# Moving-average model

In time series analysis, the moving-average model (MA model), also known as moving-average process, is a common approach for modeling univariate time series. The moving-average model specifies that the output variable depends linearly on the current and various past values of a stochastic (imperfectly predictable) term.

Together with the autoregressive (AR) model, the moving-average model is a special case and key component of the more general ARMA and ARIMA models of time series, which have a more complicated stochastic structure.

The moving-average model should not be confused with the moving average, a distinct concept despite some similarities.

Contrary to the AR model, the finite MA model is always stationary.

## Definition

The notation MA(q) refers to the moving average model of order q:

${\displaystyle X_{t}=\mu +\varepsilon _{t}+\theta _{1}\varepsilon _{t-1}+\cdots +\theta _{q}\varepsilon _{t-q}\,}$

where μ is the mean of the series, the θ1, ..., θq are the parameters of the model and the εt, εt−1,..., εt−q are white noise error terms. The value of q is called the order of the MA model. This can be equivalently written in terms of the backshift operator B as

${\displaystyle X_{t}=\mu +(1+\theta _{1}B+\cdots +\theta _{q}B^{q})\varepsilon _{t}.}$

Thus, a moving-average model is conceptually a linear regression of the current value of the series against current and previous (observed) white noise error terms or random shocks. The random shocks at each point are assumed to be mutually independent and to come from the same distribution, typically a normal distribution, with location at zero and constant scale.

## Interpretation

The moving-average model is essentially a finite impulse response filter applied to white noise, with some additional interpretation placed on it. The role of the random shocks in the MA model differs from their role in the autoregressive (AR) model in two ways. First, they are propagated to future values of the time series directly: for example, ${\displaystyle \varepsilon _{t-1}}$ appears directly on the right side of the equation for ${\displaystyle X_{t}}$. In contrast, in an AR model ${\displaystyle \varepsilon _{t-1}}$ does not appear on the right side of the ${\displaystyle X_{t}}$ equation, but it does appear on the right side of the ${\displaystyle X_{t-1}}$ equation, and ${\displaystyle X_{t-1}}$ appears on the right side of the ${\displaystyle X_{t}}$ equation, giving only an indirect effect of ${\displaystyle \varepsilon _{t-1}}$ on ${\displaystyle X_{t}}$. Second, in the MA model a shock affects ${\displaystyle X}$ values only for the current period and q periods into the future; in contrast, in the AR model a shock affects ${\displaystyle X}$ values infinitely far into the future, because ${\displaystyle \varepsilon _{t}}$ affects ${\displaystyle X_{t}}$, which affects ${\displaystyle X_{t+1}}$, which affects ${\displaystyle X_{t+2}}$, and so on forever (see Vector autoregression#Impulse response).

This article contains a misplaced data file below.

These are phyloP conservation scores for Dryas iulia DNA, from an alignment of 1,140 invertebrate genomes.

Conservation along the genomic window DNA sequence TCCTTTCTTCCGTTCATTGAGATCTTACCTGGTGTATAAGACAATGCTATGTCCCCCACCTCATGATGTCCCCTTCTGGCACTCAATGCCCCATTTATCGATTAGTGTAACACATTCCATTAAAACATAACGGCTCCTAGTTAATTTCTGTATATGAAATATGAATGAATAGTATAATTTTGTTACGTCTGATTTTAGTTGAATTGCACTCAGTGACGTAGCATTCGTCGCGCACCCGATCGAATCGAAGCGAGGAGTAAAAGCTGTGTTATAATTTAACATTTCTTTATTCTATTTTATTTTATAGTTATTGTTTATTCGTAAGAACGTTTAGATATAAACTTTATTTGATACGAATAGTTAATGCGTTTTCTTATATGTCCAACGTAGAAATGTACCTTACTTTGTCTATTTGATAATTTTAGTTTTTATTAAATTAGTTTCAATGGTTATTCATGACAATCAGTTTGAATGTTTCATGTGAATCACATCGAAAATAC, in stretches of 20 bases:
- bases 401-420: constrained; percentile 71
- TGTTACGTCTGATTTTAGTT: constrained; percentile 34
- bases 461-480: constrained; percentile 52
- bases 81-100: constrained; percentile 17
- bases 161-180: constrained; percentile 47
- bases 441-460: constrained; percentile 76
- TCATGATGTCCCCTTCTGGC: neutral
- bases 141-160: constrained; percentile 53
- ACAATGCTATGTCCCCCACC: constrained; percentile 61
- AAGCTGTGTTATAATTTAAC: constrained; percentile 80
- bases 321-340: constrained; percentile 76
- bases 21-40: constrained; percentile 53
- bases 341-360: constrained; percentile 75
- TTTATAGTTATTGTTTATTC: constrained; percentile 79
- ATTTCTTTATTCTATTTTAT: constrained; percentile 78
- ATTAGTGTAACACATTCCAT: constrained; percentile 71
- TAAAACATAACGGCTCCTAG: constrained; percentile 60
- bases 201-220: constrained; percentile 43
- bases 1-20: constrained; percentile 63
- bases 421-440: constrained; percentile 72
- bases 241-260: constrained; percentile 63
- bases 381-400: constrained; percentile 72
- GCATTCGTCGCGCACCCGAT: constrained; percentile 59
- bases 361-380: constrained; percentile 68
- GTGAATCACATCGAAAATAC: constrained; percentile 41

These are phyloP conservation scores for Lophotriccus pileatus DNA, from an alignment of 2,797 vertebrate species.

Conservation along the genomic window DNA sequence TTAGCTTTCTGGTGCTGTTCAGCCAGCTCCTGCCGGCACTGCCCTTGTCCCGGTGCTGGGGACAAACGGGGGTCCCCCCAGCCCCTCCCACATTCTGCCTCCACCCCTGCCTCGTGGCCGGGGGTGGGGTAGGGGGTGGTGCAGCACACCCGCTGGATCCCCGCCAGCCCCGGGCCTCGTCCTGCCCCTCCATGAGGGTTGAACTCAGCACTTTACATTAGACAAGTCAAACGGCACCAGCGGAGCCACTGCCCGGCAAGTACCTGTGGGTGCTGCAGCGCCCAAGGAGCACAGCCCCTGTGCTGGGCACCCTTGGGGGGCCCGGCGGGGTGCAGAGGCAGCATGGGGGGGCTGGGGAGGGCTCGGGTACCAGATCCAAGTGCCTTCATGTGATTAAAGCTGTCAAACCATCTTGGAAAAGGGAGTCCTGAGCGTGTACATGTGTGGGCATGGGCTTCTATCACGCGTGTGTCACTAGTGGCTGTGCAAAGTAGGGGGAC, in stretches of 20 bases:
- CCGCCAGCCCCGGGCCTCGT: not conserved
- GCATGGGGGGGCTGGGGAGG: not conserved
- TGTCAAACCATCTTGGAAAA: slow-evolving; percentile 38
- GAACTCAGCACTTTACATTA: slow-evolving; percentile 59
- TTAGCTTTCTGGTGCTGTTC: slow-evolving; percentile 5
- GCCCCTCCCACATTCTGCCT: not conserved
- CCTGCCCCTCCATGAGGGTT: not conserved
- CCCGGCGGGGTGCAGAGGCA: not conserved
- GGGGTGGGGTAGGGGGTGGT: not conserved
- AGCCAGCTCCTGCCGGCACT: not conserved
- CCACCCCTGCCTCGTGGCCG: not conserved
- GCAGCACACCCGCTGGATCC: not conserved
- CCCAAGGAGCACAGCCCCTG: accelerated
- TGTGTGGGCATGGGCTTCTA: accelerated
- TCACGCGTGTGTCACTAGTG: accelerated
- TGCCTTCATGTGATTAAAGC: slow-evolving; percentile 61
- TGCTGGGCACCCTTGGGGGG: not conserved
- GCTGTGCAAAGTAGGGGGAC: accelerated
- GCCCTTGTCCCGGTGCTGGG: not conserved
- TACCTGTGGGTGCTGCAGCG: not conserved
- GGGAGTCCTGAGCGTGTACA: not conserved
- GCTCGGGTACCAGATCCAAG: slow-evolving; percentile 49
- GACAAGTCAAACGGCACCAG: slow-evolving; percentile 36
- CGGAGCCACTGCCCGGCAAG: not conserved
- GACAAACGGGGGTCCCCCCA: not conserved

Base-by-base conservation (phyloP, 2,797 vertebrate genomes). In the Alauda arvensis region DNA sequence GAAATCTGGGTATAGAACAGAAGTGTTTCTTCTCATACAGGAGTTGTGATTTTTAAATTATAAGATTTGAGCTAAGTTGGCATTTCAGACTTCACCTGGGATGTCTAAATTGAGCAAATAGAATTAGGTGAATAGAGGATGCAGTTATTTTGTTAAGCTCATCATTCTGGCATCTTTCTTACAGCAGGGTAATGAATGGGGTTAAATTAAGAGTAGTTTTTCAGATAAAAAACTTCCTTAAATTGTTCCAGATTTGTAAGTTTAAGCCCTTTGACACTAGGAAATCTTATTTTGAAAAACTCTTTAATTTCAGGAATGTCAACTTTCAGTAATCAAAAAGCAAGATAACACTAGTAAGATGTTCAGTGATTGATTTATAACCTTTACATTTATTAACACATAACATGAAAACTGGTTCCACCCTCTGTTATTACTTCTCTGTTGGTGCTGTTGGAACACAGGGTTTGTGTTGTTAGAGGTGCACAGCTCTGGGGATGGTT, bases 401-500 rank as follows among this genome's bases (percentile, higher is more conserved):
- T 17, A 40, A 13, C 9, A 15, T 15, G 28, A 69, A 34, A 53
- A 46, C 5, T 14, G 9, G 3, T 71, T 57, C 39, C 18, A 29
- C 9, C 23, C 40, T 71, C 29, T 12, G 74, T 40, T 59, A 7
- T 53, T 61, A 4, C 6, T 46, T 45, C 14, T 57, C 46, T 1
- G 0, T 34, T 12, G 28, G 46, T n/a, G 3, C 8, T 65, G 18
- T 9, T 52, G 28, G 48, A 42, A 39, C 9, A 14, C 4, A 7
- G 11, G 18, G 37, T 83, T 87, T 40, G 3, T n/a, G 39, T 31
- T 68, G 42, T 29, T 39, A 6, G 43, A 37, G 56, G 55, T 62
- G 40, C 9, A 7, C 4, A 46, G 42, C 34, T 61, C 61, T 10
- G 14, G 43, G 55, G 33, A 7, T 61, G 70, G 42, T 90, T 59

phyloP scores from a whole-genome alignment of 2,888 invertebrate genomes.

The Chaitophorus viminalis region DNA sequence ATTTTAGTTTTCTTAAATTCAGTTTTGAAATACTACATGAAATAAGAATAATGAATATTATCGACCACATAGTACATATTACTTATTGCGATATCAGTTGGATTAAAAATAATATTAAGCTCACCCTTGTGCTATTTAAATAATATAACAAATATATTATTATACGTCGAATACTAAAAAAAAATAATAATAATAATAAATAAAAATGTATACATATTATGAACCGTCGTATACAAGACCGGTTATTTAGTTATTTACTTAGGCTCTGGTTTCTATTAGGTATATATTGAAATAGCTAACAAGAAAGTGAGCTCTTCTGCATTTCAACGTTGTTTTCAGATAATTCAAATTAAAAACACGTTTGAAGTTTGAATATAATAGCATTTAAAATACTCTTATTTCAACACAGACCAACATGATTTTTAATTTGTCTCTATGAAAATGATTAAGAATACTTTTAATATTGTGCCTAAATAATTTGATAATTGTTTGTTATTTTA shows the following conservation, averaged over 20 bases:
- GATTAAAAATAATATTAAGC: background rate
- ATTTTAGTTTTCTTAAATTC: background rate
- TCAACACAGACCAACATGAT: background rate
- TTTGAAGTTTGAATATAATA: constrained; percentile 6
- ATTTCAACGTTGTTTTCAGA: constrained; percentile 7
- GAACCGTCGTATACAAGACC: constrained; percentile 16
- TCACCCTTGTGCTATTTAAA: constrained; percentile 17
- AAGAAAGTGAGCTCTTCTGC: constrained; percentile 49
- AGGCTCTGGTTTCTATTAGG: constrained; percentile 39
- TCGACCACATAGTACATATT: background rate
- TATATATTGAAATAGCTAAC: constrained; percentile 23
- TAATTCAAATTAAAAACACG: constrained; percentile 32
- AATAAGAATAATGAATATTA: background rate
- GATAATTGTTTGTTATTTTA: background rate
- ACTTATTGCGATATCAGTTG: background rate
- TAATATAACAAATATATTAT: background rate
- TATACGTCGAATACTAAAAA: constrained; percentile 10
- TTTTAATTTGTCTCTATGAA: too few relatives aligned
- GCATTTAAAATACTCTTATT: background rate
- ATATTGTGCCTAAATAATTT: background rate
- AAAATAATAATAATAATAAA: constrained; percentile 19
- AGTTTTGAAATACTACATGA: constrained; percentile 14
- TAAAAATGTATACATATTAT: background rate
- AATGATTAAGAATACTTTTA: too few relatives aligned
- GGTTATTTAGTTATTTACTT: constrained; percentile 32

## Fitting the model

Fitting the MA estimates is more complicated than it is in autoregressive models (AR models), because the lagged error terms are not observable. This means that iterative non-linear fitting procedures need to be used in place of linear least squares.

The autocorrelation function (ACF) of an MA(q) process is zero at lag q + 1 and greater. Therefore, we determine the appropriate maximum lag for the estimation by examining the sample autocorrelation function to see where it becomes insignificantly different from zero for all lags beyond a certain lag, which is designated as the maximum lag q.[1]

Sometimes the ACF and partial autocorrelation function (PACF) will suggest that an MA model would be a better model choice and sometimes both AR and MA terms should be used in the same model (see Box–Jenkins method#Identify p and q).